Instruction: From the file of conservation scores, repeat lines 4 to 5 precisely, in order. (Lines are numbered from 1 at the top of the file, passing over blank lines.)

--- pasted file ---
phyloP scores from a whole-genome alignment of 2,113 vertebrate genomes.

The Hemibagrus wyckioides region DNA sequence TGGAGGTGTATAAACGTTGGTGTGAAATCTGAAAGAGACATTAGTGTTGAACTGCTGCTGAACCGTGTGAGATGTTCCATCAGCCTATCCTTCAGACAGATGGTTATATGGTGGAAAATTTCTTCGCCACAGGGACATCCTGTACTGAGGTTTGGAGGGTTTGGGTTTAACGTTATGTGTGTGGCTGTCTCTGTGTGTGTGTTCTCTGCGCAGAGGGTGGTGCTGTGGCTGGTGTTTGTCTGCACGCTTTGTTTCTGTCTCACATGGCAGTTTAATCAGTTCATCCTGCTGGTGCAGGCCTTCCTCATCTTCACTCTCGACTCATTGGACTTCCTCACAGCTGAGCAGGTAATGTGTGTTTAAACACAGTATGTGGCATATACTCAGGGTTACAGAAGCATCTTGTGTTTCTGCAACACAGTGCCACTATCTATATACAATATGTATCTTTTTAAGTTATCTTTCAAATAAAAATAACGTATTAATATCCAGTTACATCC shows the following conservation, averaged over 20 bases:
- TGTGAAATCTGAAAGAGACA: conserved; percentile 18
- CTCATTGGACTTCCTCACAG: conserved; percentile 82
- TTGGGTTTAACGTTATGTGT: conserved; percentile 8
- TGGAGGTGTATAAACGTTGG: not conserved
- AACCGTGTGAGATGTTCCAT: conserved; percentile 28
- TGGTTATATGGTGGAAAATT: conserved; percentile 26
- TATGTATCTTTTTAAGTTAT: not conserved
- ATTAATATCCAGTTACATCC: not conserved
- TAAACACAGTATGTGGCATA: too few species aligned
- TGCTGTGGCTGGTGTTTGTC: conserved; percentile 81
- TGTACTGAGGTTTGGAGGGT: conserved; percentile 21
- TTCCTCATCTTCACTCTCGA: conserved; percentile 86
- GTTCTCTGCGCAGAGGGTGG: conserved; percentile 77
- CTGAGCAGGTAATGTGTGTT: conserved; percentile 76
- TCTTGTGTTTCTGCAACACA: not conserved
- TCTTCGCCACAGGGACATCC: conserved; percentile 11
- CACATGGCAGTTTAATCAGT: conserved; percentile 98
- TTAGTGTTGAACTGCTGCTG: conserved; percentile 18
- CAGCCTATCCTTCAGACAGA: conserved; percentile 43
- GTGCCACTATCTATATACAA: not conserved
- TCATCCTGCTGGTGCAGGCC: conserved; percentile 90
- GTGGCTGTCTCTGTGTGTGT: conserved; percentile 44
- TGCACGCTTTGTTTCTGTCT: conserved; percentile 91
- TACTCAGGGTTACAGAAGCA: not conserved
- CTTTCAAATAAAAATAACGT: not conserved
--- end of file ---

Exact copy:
- CTCATTGGACTTCCTCACAG: conserved; percentile 82
- TTGGGTTTAACGTTATGTGT: conserved; percentile 8